Man who killed mother committed to Central Mental Hospital

Court makes order in ‘very sad case with a sad background narrative’

An autistic man who beat his mother to death in a ‘very sad case with a sad background narrative’ has been committed to the Central Mental Hospital in Dublin. Photograph: The Irish Times

An autistic man who beat his mother to death in a ‘very sad case with a sad background narrative’ has been committed to the Central Mental Hospital in Dublin. Photograph: The Irish Times

 

An autistic man who beat his mother to death in a “very sad case with a sad background narrative” has been committed to the Central Mental Hospital in Dublin.

Bijan Afshar (23), was accused of the murder of his mother Lynn Cassidy (50), at her home in Deepdales, Bray, Co Wicklow on June 26th or 27th 2014.

He pleaded not guilty by reason of insanity and the jury of six men and six women delivered a unanimous verdict after less than one hour of deliberation at the Central Criminal Court.

Mr Afshar, who beat his mother to death when she told him she couldn’t prevent the sale of the house he shared with his father, was committed to the Central Mental Hospital (CMH) in Dundrum for inpatient care on Wednesday.

Ms Justice Isobel Kennedy ordered his committal on foot of a report by Dr Anthony Kearns, Consultant Forensic Psychiatrist based at the CMH in Dublin.

In his report, Dr Kearns assessed Mr Ashfar as suffering from a state of mind that affected his thinking, observations, emotion and judgment.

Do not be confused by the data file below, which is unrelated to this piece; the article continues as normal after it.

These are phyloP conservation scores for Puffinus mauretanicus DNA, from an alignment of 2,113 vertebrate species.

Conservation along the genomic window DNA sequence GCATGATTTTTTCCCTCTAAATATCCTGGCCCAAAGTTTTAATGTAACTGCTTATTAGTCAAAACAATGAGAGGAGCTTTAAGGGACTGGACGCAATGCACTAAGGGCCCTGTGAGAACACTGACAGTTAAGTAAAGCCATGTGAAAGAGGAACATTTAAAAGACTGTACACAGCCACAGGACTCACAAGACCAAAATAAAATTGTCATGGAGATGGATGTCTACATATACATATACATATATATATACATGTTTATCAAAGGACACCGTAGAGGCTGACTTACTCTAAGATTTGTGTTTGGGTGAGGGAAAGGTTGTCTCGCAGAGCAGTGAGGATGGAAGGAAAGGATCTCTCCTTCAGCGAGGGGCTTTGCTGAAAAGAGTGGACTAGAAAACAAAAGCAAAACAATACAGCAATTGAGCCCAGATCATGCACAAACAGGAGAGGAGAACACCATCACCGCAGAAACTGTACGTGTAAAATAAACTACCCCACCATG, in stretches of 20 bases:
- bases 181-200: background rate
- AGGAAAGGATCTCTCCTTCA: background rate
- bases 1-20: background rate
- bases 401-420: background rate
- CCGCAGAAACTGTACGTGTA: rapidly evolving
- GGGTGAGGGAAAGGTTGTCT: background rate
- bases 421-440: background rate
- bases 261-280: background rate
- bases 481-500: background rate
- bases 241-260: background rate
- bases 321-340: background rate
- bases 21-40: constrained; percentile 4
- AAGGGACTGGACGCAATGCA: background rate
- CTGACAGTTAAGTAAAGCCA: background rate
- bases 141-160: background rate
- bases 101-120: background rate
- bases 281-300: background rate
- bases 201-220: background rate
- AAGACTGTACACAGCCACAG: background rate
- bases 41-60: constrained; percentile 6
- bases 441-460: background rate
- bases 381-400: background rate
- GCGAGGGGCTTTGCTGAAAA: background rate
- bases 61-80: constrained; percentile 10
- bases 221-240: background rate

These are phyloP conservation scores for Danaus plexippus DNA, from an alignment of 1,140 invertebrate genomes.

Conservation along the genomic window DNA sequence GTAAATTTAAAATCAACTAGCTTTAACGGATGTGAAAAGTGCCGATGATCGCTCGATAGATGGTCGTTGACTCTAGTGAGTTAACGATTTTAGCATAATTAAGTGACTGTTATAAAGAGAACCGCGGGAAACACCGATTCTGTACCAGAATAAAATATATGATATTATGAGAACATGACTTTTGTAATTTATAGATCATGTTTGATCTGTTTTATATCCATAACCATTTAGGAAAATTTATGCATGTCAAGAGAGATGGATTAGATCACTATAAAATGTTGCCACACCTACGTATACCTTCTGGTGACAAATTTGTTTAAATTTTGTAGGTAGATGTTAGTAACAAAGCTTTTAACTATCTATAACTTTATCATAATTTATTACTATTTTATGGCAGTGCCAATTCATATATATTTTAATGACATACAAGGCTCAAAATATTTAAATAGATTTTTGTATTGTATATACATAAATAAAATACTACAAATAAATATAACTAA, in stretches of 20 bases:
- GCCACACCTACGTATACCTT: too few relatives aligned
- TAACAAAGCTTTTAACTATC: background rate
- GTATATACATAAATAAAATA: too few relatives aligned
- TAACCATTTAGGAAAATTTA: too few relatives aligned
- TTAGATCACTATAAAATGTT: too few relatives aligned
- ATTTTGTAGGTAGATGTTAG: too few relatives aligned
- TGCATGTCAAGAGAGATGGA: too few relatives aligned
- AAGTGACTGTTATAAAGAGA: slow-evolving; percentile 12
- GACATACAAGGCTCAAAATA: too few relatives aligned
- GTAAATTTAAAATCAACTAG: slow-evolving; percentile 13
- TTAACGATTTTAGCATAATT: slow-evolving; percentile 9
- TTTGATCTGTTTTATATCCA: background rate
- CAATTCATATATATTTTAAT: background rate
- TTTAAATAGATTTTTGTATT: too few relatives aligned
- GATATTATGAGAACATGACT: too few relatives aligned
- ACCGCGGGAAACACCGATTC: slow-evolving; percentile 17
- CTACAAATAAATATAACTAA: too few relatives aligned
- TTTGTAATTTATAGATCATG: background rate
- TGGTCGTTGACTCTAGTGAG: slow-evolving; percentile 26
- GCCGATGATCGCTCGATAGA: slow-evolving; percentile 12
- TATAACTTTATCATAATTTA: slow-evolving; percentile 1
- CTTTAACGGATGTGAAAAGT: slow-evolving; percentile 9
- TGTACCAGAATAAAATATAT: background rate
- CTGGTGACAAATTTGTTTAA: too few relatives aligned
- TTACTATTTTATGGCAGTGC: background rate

It was essential that Mr Afshar participate in programmes at the CMH, Dr Kearns said, as he required medical treatment and care in his own interest and the interests of others.

Dr Kearns said Mr Afshar had Autism, with features of such capacity that treatment was required to prevent further such occurences.

Dr Kearns agreed with defence counsel, Michael O’Higgins SC, that Mr Afshar was a vulnerable person and his condition could deteriorate if he was not admitted for treatment.

The expert agreed that programmes would benefit Mr Afshar up to the point where he could have some independent form of living. It was an “attainable goal”, Dr Kearns said when asked about prognosis.

If detained under the Act, he will be reviewed by the Mental Health Board and considered in due course for discharge, the court heard.

Ms Justice Kennedy said she was satisfied that Mr Afshar was suffering from a mental disorder under the definition of the 2006 Criminal Law (Insanity) Act and was in need of inpatient care in “the only designated centre” — the Central Mental Hospital, Dundrum.

Ms Justice Kennedy ordered his commital to the CMH for inpatient care and treatment until an order is made under Section 13 of the Act.

In his closing statements to the jury, Mr O’Higgins said this was a “very sad case with a sad background narrative”.

He reminded the jury that two consultant psychiatrists had given their expert opinion that Mr Afshar was not in control of his actions and “unable to refrain” from killing his mother at the time.

He said this case was unusual in that both the prosecution and defence were in agreement and both were urging the same verdict.

Ms Justice Kennedy said there was no evidence in the case that would refute the expert witnesses.

She added that while the jury is free to come back with a verdict of guilty of murder or not guilty of murder, any finding other than not guilty by reason of insanity would be “open to criticism”.

When the jury had delivered the verdict, Ms Justice Kennedy thanked them for their service and exempted them from jury service for 15 years.